15.8 Secure Electronic Transaction – Introduction to Cryptography with Coding Theory, 3rd Edition

15.8 Secure Electronic Transaction

Every time someone places an order in an electronic transaction over the Internet, large quantities of information are transmitted. These data must be protected from unwanted eavesdroppers in order to ensure the customer’s privacy and prevent credit fraud. Requirements for a good electronic commerce system include the following:

  1. Authenticity: Participants in a transaction cannot be impersonated and signatures cannot be forged.

  2. Integrity: Documents such as purchase orders and payment instructions cannot be altered.

  3. Privacy: The details of a transaction should be kept secure.

  4. Security: Sensitive account information such as credit card numbers must be protected.

All of these requirements should be satisfied, even over public communication channels such as the Internet.

In 1996, the credit card companies MasterCard and Visa called for the establishment of standards for electronic commerce. The result, whose development involved several companies, is called the SET, or Secure Electronic TransactionTM protocol. It starts with the existing credit card system and allows people to use it securely over open channels.

The SET protocol is fairly complex, involving, for example, the SSL protocol in order to certify that the cardholder and merchant are legitimate and also specifying how payment requests are to be made. In the following we’ll discuss one aspect of the whole protocol, namely the use of dual signatures.

There are several possible variations on the following. For example, in order to improve speed, a fast symmetric key system can be used in conjunction with the public key system. If there is a lot of information to be transmitted, a randomly chosen symmetric key plus the hash of the long message can be sent via the public key system, while the long message itself is sent via the faster symmetric system. However, we’ll restrict our attention to the simplest case where only public key methods are used.

Suppose Alice wants to buy a book entitled How to Use Other People’s Credit Card Numbers to Defraud Banks, which she has seen advertised on the Internet. For obvious reasons, she feels uneasy about sending the publisher her credit card information, and she certainly does not want the bank that issued her card to know what she is buying. A similar situation applies to many transactions. The bank does not need to know what the customer is ordering, and for security reasons the merchant should not know the card number. However, these two pieces of information need to be linked in some way. Otherwise the merchant could attach the payment information to another order. Dual signatures solve this problem.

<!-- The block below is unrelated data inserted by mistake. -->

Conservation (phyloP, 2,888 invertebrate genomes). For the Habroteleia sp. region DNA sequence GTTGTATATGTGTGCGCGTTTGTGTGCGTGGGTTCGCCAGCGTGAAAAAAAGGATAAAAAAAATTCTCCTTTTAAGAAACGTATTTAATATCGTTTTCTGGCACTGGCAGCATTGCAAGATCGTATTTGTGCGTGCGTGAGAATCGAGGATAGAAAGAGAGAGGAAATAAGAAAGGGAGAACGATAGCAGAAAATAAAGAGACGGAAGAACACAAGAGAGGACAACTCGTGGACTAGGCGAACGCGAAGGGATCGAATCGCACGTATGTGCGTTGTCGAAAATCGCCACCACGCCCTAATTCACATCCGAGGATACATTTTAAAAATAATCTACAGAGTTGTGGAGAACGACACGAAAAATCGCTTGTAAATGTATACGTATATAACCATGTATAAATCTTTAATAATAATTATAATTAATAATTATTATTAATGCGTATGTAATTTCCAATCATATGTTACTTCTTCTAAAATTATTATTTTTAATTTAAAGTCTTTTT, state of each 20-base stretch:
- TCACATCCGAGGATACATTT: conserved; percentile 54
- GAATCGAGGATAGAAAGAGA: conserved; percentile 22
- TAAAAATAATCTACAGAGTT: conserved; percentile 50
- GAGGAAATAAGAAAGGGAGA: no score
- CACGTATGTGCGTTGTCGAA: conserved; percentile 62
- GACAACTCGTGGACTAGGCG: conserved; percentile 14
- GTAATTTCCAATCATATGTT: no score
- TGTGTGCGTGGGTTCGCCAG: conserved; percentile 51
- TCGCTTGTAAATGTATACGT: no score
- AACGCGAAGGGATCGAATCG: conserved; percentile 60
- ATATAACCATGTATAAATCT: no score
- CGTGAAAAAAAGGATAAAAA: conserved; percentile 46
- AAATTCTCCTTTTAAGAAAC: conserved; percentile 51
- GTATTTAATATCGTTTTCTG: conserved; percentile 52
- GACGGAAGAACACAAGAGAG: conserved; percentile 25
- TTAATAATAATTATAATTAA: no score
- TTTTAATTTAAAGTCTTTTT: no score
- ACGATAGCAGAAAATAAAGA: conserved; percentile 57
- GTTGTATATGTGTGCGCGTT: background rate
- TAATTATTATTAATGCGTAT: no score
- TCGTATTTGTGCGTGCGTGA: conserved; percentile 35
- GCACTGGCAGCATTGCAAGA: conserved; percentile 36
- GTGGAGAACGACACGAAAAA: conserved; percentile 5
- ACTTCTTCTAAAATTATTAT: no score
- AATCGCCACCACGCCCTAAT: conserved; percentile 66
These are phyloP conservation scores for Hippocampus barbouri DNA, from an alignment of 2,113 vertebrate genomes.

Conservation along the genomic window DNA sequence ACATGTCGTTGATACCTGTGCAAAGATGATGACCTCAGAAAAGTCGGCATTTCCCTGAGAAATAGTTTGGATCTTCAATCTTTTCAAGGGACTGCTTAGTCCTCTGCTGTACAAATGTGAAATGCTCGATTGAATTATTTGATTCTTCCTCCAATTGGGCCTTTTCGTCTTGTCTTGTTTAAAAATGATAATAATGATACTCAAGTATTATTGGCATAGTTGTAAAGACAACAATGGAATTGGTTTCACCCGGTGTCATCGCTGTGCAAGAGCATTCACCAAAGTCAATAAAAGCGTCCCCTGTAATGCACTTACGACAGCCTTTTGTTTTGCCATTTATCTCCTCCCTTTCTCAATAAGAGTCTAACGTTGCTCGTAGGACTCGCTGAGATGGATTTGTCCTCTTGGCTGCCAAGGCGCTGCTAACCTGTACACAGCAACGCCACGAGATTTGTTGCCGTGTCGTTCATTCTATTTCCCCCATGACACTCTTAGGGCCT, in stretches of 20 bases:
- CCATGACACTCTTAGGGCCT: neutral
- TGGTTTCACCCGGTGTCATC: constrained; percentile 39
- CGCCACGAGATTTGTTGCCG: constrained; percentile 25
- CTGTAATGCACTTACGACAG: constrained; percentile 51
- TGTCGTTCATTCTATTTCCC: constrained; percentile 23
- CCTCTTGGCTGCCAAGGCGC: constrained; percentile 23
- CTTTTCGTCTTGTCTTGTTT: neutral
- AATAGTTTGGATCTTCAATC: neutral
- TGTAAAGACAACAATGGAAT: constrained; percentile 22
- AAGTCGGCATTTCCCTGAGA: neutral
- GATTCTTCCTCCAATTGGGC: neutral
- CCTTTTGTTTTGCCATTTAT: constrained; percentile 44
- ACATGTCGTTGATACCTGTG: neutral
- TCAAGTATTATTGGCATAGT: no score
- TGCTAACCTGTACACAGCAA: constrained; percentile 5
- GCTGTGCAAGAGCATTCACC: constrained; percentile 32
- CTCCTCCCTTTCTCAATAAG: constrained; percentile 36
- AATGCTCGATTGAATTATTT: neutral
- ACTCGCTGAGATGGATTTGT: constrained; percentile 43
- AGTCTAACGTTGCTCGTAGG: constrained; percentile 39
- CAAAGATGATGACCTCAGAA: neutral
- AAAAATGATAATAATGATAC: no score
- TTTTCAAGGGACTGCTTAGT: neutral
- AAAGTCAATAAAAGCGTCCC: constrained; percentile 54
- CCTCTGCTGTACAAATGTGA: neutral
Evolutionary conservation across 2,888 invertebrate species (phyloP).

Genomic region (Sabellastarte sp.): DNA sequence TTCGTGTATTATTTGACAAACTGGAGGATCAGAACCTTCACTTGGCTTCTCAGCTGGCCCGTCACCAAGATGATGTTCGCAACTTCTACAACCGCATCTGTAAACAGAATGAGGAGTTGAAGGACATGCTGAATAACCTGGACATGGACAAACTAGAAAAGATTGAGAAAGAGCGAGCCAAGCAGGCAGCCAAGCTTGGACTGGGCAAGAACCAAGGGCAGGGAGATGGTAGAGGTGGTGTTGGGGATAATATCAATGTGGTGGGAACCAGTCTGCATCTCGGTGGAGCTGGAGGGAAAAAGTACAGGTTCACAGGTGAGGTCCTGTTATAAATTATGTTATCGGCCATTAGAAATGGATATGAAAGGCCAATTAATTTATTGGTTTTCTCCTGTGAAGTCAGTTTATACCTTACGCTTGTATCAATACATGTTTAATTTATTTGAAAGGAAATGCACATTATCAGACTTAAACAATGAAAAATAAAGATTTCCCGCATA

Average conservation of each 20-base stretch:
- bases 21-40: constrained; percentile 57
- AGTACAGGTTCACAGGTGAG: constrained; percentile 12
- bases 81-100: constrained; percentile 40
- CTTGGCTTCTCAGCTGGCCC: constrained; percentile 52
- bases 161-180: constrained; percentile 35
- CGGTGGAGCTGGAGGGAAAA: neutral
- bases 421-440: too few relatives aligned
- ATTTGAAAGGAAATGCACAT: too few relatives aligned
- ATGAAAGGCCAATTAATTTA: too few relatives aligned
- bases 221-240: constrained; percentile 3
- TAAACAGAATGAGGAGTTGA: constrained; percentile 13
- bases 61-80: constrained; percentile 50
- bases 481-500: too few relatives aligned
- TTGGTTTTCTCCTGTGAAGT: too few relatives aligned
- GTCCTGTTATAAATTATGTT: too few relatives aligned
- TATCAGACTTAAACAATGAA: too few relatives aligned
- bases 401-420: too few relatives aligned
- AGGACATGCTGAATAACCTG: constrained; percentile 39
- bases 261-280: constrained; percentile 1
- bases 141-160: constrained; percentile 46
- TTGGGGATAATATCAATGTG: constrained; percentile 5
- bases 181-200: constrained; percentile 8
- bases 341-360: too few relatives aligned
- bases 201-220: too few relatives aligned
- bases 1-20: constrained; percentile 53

The three participants in the following will be the Cardholder (namely, the purchaser), the Merchant, and the Bank (which authorizes the use of the credit card).

The Cardholder has two pieces of information:

  • GSO = GoodsandServiceOrder, which consists of the cardholder’s and merchant’s names, the quantities of each item ordered, the prices, etc.

  • PI = PaymentInstructions, including the merchant’s name, the credit card number, the total price, etc.

The system uses a public hash function; let’s call it H. Also, a public key cryptosystem such as RSA is used, and the Cardholder and the Bank have their own public and private keys. Let EC, EM, and EB denote the (public) encryption functions for the Cardholder, the Merchant, and the Bank, and let DC, DM, and DB be the (private) decryption functions.

The Cardholder performs the following procedures:

  1. Calculates GSOMD=H(EM(GSO)), which is the message digest, or hash, of an encryption of GSO.

  2. Calculates PIMD=H(EB(PI)), which is the message digest of an encryption of PI.

  3. Concatenates GSOMD and PIMD to obtain PIMD||GSOMD, then computes the hash of the result to obtain the payment-order message digest POMD=H(PIMD||GSOMD).

  4. Signs POMD by computing DS=DC(POMD). This is the dual signature.

  5. Sends EM(GSO), DS, PIMD, and EB(PI) to the Merchant.

The Merchant then does the following:

  1. Calculates H(EM(GSO)) (which should equal GSOMD).

  2. Calculates H(PIMD||H(EM(GSO))) and EC(DS). If they are equal, then the Merchant has verified the Cardholder’s signature and is therefore convinced that the order is from the Cardholder.

  3. Computes DM(EM(GSO)) to obtain GSO.

  4. Sends GSOMD, EB(PI), and DS to the Bank.

The Bank now performs the following:

  1. Computes H(EB(PI)) (which should equal PIMD).

  2. Concatenates H(EB(PI)) and GSOMD.

  3. Computes HH(EB(PI))||GSOMD and EC(DS). If they are equal, the Bank has verified the Cardholder’s signature.

  4. Computes DB(EB(PI)), obtaining the payment instructions PI.

  5. Returns an encrypted (with EM) digitally signed authorization to the Merchant, guaranteeing payment.

The Merchant completes the procedure as follows:

  1. Returns an encrypted (with EC) digitally signed receipt to the Cardholder, indicating that the transaction has been completed.

The Merchant only sees the encrypted form EB(PI) of the payment instructions, and so does not see the credit card number. It would be infeasible for the Merchant or the Bank to modify any of the information regarding the order because the hash function is used to compute DS.

The Bank only sees the message digest of the Goods and Services Order, and so has no idea what is being ordered.

The requirements of integrity, privacy, and security are met by this procedure. In actual implementations, several more steps are required in order to protect authenticity. For example, it must be guaranteed that the public keys being used actually belong to the participants as claimed, not to impostors. Certificates from a trusted authority are used for this purpose.